The Blogger’s Guide to Meaningful Engagement on Facebook, Google+, and Twitter

This guest post is by Neil Patel of KISSmetrics.

When it comes to social media, Facebook, Google+, and Twitter are the big three. If you’re not on these social sites, then you are missing out on great business opportunities.

If you are on these sites, however, you probably know that getting meaningful engagement with your followers isn’t easy. You can easily drown in the noise, so you need tips and tools to help you break through that noise. The following ideas will help you do just that.

Better Engagement on Facebook

Engagement

Image copyright Darren Baker – Fotolia.com

You more than likely have a Facebook fan page if you are in business. The engagement probably isn’t great, however. See, about 90% of people who like your Facebook fan page never return. They will come back if you can effectively convince them… but you have to have good content.

What is good content on Facebook? We don’t know exactly how Facebook judges content, but we know they look at three scores using their EdgeRank indicator:

  • Affinity: This is a measure of how much a user’s fans like his page. Unfortunately, this is a one-way street, so to boost your Affinity score you need to convince people to Like your posts, click your links and interact with you.
  • Weight: How people interact with your content matters. A comment is given more weight than a Like since it takes more effort.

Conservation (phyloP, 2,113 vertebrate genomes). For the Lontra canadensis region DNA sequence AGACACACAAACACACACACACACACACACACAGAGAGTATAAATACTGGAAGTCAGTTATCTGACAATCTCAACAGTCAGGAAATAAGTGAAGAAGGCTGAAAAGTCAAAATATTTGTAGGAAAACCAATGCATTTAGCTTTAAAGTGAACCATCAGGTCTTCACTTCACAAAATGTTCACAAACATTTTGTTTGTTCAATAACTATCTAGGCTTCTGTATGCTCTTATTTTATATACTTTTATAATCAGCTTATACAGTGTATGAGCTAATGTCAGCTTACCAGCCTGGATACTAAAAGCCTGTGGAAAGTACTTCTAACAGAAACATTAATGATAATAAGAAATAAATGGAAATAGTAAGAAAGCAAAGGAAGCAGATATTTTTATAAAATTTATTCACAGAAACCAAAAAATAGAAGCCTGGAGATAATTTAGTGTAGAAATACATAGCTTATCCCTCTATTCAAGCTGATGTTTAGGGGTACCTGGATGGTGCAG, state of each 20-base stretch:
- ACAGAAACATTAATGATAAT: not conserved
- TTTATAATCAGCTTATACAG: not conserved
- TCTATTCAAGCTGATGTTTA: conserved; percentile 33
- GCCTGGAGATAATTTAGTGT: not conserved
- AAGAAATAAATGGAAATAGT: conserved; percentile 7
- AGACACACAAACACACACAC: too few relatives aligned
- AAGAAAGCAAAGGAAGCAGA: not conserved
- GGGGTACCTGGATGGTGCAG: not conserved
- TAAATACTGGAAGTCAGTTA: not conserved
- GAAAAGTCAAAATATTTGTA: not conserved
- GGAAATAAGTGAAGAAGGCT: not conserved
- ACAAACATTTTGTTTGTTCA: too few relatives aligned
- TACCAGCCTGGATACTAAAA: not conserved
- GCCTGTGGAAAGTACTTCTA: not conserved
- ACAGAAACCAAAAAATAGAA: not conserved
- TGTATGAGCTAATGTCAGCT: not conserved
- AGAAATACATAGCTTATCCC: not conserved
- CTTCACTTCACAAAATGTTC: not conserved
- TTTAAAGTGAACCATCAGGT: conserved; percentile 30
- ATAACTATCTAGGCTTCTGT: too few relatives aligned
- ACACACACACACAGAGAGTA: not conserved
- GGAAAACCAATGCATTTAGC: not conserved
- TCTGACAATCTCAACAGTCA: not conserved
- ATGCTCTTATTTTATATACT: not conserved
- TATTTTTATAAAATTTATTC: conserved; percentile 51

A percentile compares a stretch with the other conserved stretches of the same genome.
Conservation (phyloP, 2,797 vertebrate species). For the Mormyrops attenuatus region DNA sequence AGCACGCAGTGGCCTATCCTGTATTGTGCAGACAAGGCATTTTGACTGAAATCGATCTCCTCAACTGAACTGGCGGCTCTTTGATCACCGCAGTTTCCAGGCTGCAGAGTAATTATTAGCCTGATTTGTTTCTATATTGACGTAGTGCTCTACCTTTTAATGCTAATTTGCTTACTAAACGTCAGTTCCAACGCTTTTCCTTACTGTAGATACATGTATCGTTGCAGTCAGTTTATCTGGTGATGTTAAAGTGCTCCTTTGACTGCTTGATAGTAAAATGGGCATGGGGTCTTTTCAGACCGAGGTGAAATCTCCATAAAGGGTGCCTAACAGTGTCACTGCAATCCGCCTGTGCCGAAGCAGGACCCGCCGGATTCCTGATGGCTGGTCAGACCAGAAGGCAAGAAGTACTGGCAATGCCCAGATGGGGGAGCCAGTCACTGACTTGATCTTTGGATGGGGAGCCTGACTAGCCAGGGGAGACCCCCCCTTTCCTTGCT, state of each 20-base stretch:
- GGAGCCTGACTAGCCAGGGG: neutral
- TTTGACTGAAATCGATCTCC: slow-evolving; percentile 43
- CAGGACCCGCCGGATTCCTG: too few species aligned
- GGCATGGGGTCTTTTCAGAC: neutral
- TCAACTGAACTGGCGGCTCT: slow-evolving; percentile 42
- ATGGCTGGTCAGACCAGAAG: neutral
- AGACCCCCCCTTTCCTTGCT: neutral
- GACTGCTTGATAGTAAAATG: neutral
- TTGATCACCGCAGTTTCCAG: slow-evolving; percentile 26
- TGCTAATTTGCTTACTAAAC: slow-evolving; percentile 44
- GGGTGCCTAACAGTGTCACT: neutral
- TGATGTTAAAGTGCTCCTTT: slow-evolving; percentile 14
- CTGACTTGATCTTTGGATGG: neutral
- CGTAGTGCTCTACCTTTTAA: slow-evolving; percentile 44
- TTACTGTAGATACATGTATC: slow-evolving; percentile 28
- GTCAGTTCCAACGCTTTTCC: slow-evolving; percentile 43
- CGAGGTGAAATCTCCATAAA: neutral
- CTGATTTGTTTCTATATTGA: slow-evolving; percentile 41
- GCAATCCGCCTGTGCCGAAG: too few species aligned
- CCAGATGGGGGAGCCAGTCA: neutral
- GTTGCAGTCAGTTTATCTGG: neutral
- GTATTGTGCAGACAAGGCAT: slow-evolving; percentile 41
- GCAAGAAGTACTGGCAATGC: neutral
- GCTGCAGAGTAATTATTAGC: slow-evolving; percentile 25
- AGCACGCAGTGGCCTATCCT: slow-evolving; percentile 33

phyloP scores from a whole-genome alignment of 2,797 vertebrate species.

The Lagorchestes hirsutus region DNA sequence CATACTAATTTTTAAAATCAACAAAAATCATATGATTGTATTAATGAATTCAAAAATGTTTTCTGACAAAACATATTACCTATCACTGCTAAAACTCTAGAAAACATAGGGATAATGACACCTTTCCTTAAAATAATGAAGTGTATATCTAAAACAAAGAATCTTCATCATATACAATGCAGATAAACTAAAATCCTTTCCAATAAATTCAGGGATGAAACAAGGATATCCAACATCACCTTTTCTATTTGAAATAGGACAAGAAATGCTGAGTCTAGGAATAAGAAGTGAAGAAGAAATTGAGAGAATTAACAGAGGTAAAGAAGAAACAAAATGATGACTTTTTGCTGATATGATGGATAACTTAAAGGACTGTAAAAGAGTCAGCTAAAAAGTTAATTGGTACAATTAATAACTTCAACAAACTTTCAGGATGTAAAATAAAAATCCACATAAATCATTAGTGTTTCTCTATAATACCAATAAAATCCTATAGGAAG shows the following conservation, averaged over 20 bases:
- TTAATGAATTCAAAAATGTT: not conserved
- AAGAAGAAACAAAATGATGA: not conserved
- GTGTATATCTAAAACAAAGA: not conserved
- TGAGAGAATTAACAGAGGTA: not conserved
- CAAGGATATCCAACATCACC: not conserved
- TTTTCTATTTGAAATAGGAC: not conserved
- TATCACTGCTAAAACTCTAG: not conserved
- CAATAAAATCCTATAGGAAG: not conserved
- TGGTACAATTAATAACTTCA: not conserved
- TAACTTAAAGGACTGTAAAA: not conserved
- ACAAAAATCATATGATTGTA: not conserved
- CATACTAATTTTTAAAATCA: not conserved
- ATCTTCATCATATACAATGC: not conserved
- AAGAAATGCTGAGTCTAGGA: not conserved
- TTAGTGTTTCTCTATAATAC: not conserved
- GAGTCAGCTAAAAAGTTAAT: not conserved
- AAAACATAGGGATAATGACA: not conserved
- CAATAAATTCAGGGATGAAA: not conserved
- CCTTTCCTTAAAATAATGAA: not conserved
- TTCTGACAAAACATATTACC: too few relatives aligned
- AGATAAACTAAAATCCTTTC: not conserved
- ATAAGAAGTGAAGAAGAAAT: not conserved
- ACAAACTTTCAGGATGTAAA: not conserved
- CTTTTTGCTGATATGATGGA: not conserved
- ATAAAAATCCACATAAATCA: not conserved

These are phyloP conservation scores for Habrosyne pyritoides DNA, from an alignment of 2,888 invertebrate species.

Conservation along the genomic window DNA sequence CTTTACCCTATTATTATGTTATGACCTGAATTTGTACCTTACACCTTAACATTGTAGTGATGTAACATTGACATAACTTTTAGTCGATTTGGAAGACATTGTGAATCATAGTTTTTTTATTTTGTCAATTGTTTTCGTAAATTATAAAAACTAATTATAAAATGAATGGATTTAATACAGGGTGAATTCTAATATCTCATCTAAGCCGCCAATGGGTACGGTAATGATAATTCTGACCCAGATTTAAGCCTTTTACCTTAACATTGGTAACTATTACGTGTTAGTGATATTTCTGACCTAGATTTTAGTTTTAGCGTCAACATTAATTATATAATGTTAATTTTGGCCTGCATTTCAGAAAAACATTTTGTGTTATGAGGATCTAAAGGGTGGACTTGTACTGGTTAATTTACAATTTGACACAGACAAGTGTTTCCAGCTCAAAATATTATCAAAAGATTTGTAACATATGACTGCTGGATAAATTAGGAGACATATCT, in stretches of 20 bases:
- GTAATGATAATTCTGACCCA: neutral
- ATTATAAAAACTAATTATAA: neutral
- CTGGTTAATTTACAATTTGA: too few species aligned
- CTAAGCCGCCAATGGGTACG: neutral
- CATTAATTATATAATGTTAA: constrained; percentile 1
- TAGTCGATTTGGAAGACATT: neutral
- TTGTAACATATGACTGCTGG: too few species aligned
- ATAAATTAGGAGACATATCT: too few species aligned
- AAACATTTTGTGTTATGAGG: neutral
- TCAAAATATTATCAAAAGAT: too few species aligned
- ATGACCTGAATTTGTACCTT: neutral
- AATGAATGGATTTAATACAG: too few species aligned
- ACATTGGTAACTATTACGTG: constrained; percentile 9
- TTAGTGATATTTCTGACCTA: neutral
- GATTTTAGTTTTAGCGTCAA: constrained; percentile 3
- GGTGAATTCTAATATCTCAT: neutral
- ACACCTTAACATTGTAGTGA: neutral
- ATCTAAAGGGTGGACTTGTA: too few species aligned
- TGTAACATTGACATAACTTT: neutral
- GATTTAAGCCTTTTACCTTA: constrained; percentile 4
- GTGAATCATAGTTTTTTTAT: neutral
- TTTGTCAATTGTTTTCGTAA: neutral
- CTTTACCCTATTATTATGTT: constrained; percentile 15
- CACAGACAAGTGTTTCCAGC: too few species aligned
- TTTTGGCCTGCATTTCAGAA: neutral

• Time decay: The newer the content, the more likely it will show up in your news feed.

Like I pointed out above, if your content gets a low score, it may not even show up in the Recent News feed. And if it’s not showing up in Recent News, then people aren’t going to interact with it. So what you need to do is optimize your news feed. Here’s how to do that.

  1. Less is more: You are more likely to get a fan to comment or Like a post if you limit your posts to two to five a day. If you send a barrage of posts, people may even hide you.
  2. Shorter updates: Another important rule is to keep your posts under 100 characters. If you have to make people read a whole lot of copy, they are less likely to interact.
  3. Use links: Posts with links will get more interaction than posts without links, but make sure you use the full link and not a shortened link.
  4. Questions: Posts with a question will always beat a post without a question. Try and come up with at least one good question a day.
  5. Share photos and videos: These are the best ways to get engagement from people. If it’s an enticing video, people will watch it. And lots of people will Like it.
  6. Time your posts: The best time to post to Facebook is between 10am and 4pm. Interestingly enough, if you post outside of business hours, you’ll get 20% more engagement.
  7. Post on Thursday and Friday: Because of the “happiness index,” these two days get 18% more engagement!

If you want to find out what your EdgeRank score is, you can connect with the EdgeRank Checker here.

Deeper Engagement on Google+

Google+ is the new kid on the block, so ways to encourage engagement are constantly emerging. Here are some traditional and new ways to do that.

  • Post to the public stream: If you want to interact with all of your friends no matter what circle they are in, then you need to get into the habit of posting to the public stream. This will expose you to a lot more people.
  • Share other posts: When you’re surfing your Google+ stream, take the time to engage your friends by clicking the Share button for their posts. This will load their post in your stream, effectively sharing their content with your audience.